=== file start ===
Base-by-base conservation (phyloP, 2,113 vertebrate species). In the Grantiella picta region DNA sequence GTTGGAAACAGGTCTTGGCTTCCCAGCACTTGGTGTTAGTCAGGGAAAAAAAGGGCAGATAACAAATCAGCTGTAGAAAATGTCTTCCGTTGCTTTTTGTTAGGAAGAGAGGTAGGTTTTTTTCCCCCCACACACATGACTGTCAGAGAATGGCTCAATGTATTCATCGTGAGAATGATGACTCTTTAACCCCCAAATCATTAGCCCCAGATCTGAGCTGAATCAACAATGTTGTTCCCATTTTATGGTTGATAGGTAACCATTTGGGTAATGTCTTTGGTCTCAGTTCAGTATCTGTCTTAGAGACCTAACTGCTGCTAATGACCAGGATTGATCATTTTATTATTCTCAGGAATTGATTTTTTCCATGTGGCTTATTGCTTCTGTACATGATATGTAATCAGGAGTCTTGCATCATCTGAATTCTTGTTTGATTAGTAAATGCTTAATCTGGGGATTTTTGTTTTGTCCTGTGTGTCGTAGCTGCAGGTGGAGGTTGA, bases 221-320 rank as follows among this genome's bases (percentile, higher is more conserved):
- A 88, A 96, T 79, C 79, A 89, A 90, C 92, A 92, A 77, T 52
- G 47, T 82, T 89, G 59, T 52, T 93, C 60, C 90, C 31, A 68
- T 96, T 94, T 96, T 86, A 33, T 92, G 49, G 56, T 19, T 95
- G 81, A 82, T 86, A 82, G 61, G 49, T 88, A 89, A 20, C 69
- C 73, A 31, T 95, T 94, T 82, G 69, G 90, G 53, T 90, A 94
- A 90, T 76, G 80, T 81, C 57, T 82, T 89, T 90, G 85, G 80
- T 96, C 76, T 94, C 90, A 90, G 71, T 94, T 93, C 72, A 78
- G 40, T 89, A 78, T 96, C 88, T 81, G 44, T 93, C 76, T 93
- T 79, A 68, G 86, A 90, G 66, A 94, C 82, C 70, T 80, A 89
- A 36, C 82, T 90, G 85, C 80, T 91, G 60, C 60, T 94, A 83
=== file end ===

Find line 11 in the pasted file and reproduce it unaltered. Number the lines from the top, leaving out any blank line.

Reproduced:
- A 36, C 82, T 90, G 85, C 80, T 91, G 60, C 60, T 94, A 83